George Washington Papers

From George Washington to John Hancock, 4 September 1776

To John Hancock

New York Septr 4th 1776


Since I had the Honor of addressing you on the 2d Our affairs have not undergone a change for the better, nor assumed a more agreable aspect than what they then wore. The Militia under various pretences of sickness &c. are daily diminishing & in a little time I am persuaded, their number will be very inconsiderable.

On Monday night a Forty Gun Ship passed up the Sound between Governor’s & Long Island & Anchored in Turtle bay. In her passage she received a discharge of Cannon from our Batteries but without any damage & having a favourable wind & Tide soon got out of their reach. Yesterday morning I dispatched Majr Crane of the Artillery with Two Twelve pounders & a Howitz to annoy her, who hulling her several times forced her from that Station & to take shelter behind an Island where she still continues.1 There are several other Ships of War in the sound with a good many Transports or Store Ships, which came round Long Island, so that that communication is entirely cut off. The Admiral with the main body of the Fleet is close in with Governor’s Island.

Judging It expedient to guard against every Contingency as far as our peculiar situation will admit, and that we may have resources left, If obliged to abandon this place, I have sent away & am removing above Kingsbridge All our Stores that are unnecessary & that will not be immediately wanted.

I have inclosed several original Letters from some of our Officers, prisoners at Quebec which fell into Genl Gates’s hands & were transmitted by him to Genl Schuyler who sent them to me—Genl Gates adds that the persons who brought them said Genl Burgoyne had sent Messages to the Inhabitants upon the Lakes, inviting their continuance on their farms & assuring them that they should remain in security.2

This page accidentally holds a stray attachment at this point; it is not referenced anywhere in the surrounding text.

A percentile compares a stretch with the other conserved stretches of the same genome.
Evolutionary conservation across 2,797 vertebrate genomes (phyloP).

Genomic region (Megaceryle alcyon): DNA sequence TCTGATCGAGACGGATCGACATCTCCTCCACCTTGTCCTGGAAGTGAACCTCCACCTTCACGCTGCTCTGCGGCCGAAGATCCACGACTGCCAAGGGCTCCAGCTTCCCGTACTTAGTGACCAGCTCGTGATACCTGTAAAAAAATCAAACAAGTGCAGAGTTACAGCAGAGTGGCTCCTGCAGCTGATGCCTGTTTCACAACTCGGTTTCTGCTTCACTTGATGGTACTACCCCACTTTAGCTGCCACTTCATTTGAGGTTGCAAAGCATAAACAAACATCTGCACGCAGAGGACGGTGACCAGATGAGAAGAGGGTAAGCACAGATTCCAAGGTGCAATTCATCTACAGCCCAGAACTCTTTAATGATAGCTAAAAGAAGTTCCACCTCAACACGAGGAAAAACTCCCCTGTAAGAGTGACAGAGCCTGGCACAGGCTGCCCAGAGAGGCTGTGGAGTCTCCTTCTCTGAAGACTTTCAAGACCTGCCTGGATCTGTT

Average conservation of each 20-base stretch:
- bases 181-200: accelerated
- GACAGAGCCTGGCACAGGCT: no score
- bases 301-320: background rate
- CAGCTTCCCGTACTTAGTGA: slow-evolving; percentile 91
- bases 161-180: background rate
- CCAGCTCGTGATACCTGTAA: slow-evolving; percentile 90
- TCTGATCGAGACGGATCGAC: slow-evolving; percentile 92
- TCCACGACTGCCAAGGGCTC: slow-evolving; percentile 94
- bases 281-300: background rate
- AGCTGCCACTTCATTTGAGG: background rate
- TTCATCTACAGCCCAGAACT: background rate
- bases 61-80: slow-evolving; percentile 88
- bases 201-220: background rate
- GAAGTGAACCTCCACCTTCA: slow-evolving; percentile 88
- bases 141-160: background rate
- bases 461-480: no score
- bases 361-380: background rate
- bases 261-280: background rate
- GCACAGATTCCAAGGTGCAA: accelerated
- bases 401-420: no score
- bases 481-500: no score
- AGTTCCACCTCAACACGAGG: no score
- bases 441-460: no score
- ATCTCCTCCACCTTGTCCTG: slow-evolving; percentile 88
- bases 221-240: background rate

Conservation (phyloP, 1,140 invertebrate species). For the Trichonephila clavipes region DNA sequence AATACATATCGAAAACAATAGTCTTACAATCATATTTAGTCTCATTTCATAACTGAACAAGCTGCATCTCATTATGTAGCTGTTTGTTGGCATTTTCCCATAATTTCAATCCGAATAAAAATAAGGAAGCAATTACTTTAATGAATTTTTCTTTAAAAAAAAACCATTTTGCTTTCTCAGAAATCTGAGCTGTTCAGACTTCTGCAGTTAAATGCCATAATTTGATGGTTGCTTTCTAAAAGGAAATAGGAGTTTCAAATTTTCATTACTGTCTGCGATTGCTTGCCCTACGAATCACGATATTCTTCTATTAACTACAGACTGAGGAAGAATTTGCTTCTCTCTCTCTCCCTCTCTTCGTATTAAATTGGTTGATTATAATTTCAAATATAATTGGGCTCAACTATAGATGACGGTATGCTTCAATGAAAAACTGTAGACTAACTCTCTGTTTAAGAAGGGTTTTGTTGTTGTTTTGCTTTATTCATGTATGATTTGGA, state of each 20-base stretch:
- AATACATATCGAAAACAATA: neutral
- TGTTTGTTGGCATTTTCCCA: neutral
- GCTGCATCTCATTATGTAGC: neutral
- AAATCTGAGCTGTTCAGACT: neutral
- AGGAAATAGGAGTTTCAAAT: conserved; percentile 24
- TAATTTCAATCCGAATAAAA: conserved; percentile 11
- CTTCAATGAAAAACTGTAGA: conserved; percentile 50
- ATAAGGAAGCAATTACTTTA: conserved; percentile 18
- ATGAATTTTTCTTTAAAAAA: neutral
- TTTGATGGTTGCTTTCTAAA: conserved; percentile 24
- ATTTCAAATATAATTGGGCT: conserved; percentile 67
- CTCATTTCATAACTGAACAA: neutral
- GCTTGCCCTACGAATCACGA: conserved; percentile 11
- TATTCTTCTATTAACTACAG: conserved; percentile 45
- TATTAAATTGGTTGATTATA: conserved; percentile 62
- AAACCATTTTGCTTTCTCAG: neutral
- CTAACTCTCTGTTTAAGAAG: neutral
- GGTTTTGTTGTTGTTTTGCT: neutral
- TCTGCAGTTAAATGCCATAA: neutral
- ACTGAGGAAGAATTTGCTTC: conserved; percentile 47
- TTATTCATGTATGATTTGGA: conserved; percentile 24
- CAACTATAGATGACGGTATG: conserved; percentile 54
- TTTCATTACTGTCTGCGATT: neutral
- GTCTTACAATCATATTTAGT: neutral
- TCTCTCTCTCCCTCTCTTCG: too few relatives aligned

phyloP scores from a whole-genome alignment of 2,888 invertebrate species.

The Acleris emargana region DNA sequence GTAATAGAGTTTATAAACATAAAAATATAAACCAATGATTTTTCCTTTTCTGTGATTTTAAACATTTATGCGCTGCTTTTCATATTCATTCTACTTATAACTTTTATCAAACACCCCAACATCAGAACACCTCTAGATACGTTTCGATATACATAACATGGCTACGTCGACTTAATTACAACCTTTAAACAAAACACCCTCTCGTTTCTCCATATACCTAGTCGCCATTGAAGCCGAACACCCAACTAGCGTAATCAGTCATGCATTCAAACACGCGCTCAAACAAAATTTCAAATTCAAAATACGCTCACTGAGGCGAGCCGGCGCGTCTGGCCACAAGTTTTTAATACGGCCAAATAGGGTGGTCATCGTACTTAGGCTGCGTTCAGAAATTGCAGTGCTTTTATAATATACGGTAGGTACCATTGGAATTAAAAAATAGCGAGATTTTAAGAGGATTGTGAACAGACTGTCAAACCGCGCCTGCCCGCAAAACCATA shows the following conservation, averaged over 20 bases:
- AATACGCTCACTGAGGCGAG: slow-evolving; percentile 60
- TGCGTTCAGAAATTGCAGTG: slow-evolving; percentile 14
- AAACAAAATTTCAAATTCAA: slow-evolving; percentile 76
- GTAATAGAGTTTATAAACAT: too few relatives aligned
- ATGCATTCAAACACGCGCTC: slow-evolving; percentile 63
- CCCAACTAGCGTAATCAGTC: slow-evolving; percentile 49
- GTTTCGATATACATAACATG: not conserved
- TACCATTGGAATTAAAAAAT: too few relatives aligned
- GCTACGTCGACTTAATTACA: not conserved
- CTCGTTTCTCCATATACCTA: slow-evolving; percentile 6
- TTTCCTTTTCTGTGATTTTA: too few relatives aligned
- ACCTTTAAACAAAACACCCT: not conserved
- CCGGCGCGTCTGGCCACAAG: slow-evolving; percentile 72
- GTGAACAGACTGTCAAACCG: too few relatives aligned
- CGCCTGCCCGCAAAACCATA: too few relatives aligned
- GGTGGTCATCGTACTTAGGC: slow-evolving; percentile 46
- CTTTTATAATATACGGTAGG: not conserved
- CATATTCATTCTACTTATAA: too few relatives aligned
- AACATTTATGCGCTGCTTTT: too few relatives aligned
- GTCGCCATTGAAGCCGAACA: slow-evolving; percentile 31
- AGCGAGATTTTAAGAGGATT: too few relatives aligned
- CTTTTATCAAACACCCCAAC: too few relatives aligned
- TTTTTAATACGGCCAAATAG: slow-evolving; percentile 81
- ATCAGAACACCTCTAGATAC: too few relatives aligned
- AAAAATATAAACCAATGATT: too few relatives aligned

The post master having removed his Office from the City to Dobb’s ferry, as It is said, makes It extremely inconvenient, and will be the means of my not giving such constant & regular Intelligence as I could wish.3 Can not some mode be devised by which we may have a pretty constant & certain Intercourse & communication kept up? It is an Interesting matter and of great importance and as such I am persuaded will meet with due attention by Congress.

I have transmitted the Copy of Genl Gates’s Letter as sent me by Genl Schuyler, from which Congress will discover all the Information I have respecting Genl Burgoyne’s message and my latest Intelligence from Tyconderoga, with the returns of the Army there4—Those of the Army here It is impossible to obtain till the hurry and bustle we are now in are a little over. I have &c.


P.S. Congress will perceive by Genl Gates’s Letter, his want of Musquet Cartridge paper,5 It is impossible to supply him from hence, they will therefore be pleased to order what he wants, If It can be procured, to be immediately sent him from Philadelphia.

LB, in Robert Hanson Harrison’s writing, DLC:GW; copy, DNA:PCC, item 169; Varick transcript, DLC:GW. Congress read this letter on 6 Sept. and referred it to the Board of War (JCC description begins Worthington Chauncey Ford et al., eds. Journals of the Continental Congress, 1774-1789. 34 vols. Washington, D.C., 1904–37. description ends , 5:738–39).